Unconcious gender bias — and how to avoid it
Recruiting women in STEM More companies should be running unconcious bias training and women in leadership programmes if female STEM talent is to be found and promoted into senior positions.
“Diversity isn't a nice-to-have,” insists Maria Ferraro, Chief Financial Officer, Siemens UK. “It's a must-have. Organisations must have diversity at all levels going forward because, otherwise, from a competitiveness perspective, they'll be left behind.”
Even so, Ferraro notes with incredulity that certain STEM areas are still male-dominated. “More needs to be done to attract women into STEM roles,” she admits.
“We make up 50 per cent of the market, after all. So if you don't tap into that 50 per cent, shame on you.”
Not that many of them are doing so deliberately. Unconscious bias is partly to blame. “I don't think exclusion is done maliciously,” says Ferraro. “It's just that, as an employer, you could be picking someone who looks like you, who went to the same school as you, and who had the same training as you. Therefore — unconsciously — female numbers haven't increased as quickly as they should.” To counter this, Ferraro notes that “anyone who manages anyone” should receive unconscious bias training in order to highlight the issue.
Promoting the message in schools
Yet in many ways things have changed for the better. Ferraro — who points out that she's an example of “the M in STEM” — has seen it happen in real time. She was promoted to a leadership role at a young age and remembers that, earlier in her career, she would often be the only woman in the room. “But I can honestly say I was never made to feel unwelcome,” she says. “Have I faced barriers because I'm a woman? No. Have there been times when I've had to adjust because the room is 95 per cent male? Yes. Has that got better in the last five to 10 years? Absolutely.”
"It's so important to take the 'women can do STEM' message directly into schools."
It's part of Ferraro's job to ensure that things continue in that direction, and that diverse candidates are continually brought into the company. “It's not a quick fix,” she says. “We have to build confidence in young girls and women to show them that they can be part of this sector. It's really important to me that every person — regardless of their gender, race and culture — feels included and that they have an equal opportunity to succeed.”
That's not easy because stereotypes are planted early, says Ferraro. Which is why she believes it's so important to take the 'women can do STEM' message directly into schools, and why her company has created a project which does just that, targeting girls between 10 and 14. “We do this in partnership with BBC science presenter Fran Scott who presents an interactive display, intertwining stories and the accomplishments of women in everything from pyrotechnics to aviation engineering. Towards the end, you can see the lightbulbs going on over the girls' heads and the looks that say: 'We can do this!'”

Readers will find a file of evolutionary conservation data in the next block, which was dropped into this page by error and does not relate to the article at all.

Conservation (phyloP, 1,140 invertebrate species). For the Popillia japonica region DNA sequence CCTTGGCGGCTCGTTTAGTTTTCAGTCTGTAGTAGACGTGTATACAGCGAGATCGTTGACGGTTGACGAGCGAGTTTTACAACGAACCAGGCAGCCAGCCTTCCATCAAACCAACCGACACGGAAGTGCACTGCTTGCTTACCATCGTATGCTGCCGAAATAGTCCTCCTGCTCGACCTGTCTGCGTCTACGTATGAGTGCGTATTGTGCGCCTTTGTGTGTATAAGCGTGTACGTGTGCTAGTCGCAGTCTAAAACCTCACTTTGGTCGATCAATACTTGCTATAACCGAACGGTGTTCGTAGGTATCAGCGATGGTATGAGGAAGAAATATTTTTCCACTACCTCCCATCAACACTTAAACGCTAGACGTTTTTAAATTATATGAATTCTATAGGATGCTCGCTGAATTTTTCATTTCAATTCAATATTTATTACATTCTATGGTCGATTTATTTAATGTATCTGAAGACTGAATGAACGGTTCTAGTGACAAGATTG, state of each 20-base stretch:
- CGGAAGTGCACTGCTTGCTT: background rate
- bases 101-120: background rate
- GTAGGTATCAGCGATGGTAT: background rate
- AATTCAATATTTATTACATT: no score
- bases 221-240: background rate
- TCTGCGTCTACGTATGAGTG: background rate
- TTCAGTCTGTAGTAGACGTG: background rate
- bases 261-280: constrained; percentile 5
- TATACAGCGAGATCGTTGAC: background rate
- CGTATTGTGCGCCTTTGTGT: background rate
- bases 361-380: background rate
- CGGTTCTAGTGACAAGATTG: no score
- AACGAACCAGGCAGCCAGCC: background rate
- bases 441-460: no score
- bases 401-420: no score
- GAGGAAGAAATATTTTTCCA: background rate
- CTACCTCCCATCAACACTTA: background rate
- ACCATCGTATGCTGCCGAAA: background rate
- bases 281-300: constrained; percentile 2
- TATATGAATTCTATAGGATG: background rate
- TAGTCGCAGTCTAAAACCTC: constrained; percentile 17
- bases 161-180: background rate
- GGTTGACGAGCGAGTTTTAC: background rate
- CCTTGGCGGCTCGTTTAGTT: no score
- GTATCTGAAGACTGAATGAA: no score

Leadership training programmes
Getting female talent into the industry is only half the story, however. Making sure they rise up the ranks is also key with the support of women in leadership training programmes. “We have to equip women with practical leadership tools so that they can navigate into senior positions,” says Ferraro.
“Good leadership comes from women realising a belief in themselves.”
Still, wherever women are on the STEM career ladder, they can be supported with company schemes such as flexible working, for example. Ferraro is adamant that job flexibility isn't just a 'female only' topic, however. “Partners co-parent, or have to look after elderly parents, and so divide up the caring duties,” she says. “This discussion always focuses on women wanting flexibility; but for every few women who ask me about it, a man will ask about it too.”
So what's Ferraro message to any woman who says that it's difficult or even impossible to rise to a senior STEM position? “I would say that is absolutely untrue. You make of it what you can and companies will allow opportunities to come to fruition for you. Don't let the stereotypes ruin the experience for you because if you want a career in this industry then you can have it. Many of the barriers are just perceptional — and those that really do exist are in the process of being broken down. And it's an exciting career. As engineers, scientists and mathematicians, you'll be at the forefront of solving the world’s most difficult questions. So don't be dismayed. Stick with it. You can succeed.”